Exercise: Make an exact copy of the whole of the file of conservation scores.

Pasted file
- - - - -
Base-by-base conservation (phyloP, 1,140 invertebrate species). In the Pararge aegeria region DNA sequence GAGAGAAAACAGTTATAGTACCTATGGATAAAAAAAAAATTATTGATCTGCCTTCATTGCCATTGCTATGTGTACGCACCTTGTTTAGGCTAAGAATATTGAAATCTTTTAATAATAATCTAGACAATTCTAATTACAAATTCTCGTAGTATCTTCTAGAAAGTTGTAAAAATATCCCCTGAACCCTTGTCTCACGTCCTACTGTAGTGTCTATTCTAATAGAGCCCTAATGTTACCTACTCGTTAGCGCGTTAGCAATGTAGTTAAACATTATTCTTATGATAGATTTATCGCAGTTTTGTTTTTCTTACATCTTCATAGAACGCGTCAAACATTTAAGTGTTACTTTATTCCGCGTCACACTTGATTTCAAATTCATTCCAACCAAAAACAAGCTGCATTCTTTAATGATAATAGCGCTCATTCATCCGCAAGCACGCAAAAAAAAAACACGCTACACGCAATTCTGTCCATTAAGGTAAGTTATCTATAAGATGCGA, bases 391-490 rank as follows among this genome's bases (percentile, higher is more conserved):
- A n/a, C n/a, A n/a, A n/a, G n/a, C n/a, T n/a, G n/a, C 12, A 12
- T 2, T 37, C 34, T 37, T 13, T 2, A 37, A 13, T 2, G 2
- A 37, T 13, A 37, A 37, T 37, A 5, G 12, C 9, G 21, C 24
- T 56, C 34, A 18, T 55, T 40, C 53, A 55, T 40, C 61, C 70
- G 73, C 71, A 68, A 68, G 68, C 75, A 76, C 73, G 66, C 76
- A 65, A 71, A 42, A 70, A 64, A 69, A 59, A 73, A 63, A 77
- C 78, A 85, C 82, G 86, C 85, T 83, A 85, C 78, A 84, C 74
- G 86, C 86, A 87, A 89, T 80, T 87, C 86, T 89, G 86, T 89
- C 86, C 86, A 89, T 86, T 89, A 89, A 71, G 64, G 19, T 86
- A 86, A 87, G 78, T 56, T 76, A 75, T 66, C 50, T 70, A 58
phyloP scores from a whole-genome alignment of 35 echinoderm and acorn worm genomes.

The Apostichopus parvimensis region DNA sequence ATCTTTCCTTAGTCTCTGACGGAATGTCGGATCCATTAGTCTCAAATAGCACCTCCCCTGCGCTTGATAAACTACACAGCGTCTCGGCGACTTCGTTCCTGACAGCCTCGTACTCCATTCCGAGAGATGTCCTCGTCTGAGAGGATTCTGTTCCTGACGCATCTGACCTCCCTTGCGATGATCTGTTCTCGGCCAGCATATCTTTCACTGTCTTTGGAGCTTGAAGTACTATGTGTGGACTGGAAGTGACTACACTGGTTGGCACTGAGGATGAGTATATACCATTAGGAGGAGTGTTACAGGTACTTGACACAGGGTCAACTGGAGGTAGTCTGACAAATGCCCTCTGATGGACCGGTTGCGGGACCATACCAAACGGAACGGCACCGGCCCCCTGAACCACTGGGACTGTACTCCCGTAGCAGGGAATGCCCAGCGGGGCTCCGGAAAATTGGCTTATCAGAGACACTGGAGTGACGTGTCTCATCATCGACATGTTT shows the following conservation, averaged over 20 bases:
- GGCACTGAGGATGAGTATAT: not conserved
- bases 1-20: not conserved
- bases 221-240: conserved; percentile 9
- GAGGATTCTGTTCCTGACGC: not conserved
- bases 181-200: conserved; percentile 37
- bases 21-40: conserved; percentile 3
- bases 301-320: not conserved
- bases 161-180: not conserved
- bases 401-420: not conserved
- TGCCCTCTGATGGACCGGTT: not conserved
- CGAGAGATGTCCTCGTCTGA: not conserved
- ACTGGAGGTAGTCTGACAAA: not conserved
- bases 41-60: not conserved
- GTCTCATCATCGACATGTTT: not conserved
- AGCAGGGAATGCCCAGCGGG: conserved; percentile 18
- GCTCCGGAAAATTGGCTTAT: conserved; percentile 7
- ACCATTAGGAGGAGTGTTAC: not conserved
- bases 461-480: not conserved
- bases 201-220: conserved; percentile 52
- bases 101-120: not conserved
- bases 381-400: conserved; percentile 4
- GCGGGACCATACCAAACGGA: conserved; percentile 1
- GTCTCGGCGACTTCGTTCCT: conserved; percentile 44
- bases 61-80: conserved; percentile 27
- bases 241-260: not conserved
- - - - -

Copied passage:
Base-by-base conservation (phyloP, 1,140 invertebrate species). In the Pararge aegeria region DNA sequence GAGAGAAAACAGTTATAGTACCTATGGATAAAAAAAAAATTATTGATCTGCCTTCATTGCCATTGCTATGTGTACGCACCTTGTTTAGGCTAAGAATATTGAAATCTTTTAATAATAATCTAGACAATTCTAATTACAAATTCTCGTAGTATCTTCTAGAAAGTTGTAAAAATATCCCCTGAACCCTTGTCTCACGTCCTACTGTAGTGTCTATTCTAATAGAGCCCTAATGTTACCTACTCGTTAGCGCGTTAGCAATGTAGTTAAACATTATTCTTATGATAGATTTATCGCAGTTTTGTTTTTCTTACATCTTCATAGAACGCGTCAAACATTTAAGTGTTACTTTATTCCGCGTCACACTTGATTTCAAATTCATTCCAACCAAAAACAAGCTGCATTCTTTAATGATAATAGCGCTCATTCATCCGCAAGCACGCAAAAAAAAAACACGCTACACGCAATTCTGTCCATTAAGGTAAGTTATCTATAAGATGCGA, bases 391-490 rank as follows among this genome's bases (percentile, higher is more conserved):
- A n/a, C n/a, A n/a, A n/a, G n/a, C n/a, T n/a, G n/a, C 12, A 12
- T 2, T 37, C 34, T 37, T 13, T 2, A 37, A 13, T 2, G 2
- A 37, T 13, A 37, A 37, T 37, A 5, G 12, C 9, G 21, C 24
- T 56, C 34, A 18, T 55, T 40, C 53, A 55, T 40, C 61, C 70
- G 73, C 71, A 68, A 68, G 68, C 75, A 76, C 73, G 66, C 76
- A 65, A 71, A 42, A 70, A 64, A 69, A 59, A 73, A 63, A 77
- C 78, A 85, C 82, G 86, C 85, T 83, A 85, C 78, A 84, C 74
- G 86, C 86, A 87, A 89, T 80, T 87, C 86, T 89, G 86, T 89
- C 86, C 86, A 89, T 86, T 89, A 89, A 71, G 64, G 19, T 86
- A 86, A 87, G 78, T 56, T 76, A 75, T 66, C 50, T 70, A 58
phyloP scores from a whole-genome alignment of 35 echinoderm and acorn worm genomes.

The Apostichopus parvimensis region DNA sequence ATCTTTCCTTAGTCTCTGACGGAATGTCGGATCCATTAGTCTCAAATAGCACCTCCCCTGCGCTTGATAAACTACACAGCGTCTCGGCGACTTCGTTCCTGACAGCCTCGTACTCCATTCCGAGAGATGTCCTCGTCTGAGAGGATTCTGTTCCTGACGCATCTGACCTCCCTTGCGATGATCTGTTCTCGGCCAGCATATCTTTCACTGTCTTTGGAGCTTGAAGTACTATGTGTGGACTGGAAGTGACTACACTGGTTGGCACTGAGGATGAGTATATACCATTAGGAGGAGTGTTACAGGTACTTGACACAGGGTCAACTGGAGGTAGTCTGACAAATGCCCTCTGATGGACCGGTTGCGGGACCATACCAAACGGAACGGCACCGGCCCCCTGAACCACTGGGACTGTACTCCCGTAGCAGGGAATGCCCAGCGGGGCTCCGGAAAATTGGCTTATCAGAGACACTGGAGTGACGTGTCTCATCATCGACATGTTT shows the following conservation, averaged over 20 bases:
- GGCACTGAGGATGAGTATAT: not conserved
- bases 1-20: not conserved
- bases 221-240: conserved; percentile 9
- GAGGATTCTGTTCCTGACGC: not conserved
- bases 181-200: conserved; percentile 37
- bases 21-40: conserved; percentile 3
- bases 301-320: not conserved
- bases 161-180: not conserved
- bases 401-420: not conserved
- TGCCCTCTGATGGACCGGTT: not conserved
- CGAGAGATGTCCTCGTCTGA: not conserved
- ACTGGAGGTAGTCTGACAAA: not conserved
- bases 41-60: not conserved
- GTCTCATCATCGACATGTTT: not conserved
- AGCAGGGAATGCCCAGCGGG: conserved; percentile 18
- GCTCCGGAAAATTGGCTTAT: conserved; percentile 7
- ACCATTAGGAGGAGTGTTAC: not conserved
- bases 461-480: not conserved
- bases 201-220: conserved; percentile 52
- bases 101-120: not conserved
- bases 381-400: conserved; percentile 4
- GCGGGACCATACCAAACGGA: conserved; percentile 1
- GTCTCGGCGACTTCGTTCCT: conserved; percentile 44
- bases 61-80: conserved; percentile 27
- bases 241-260: not conserved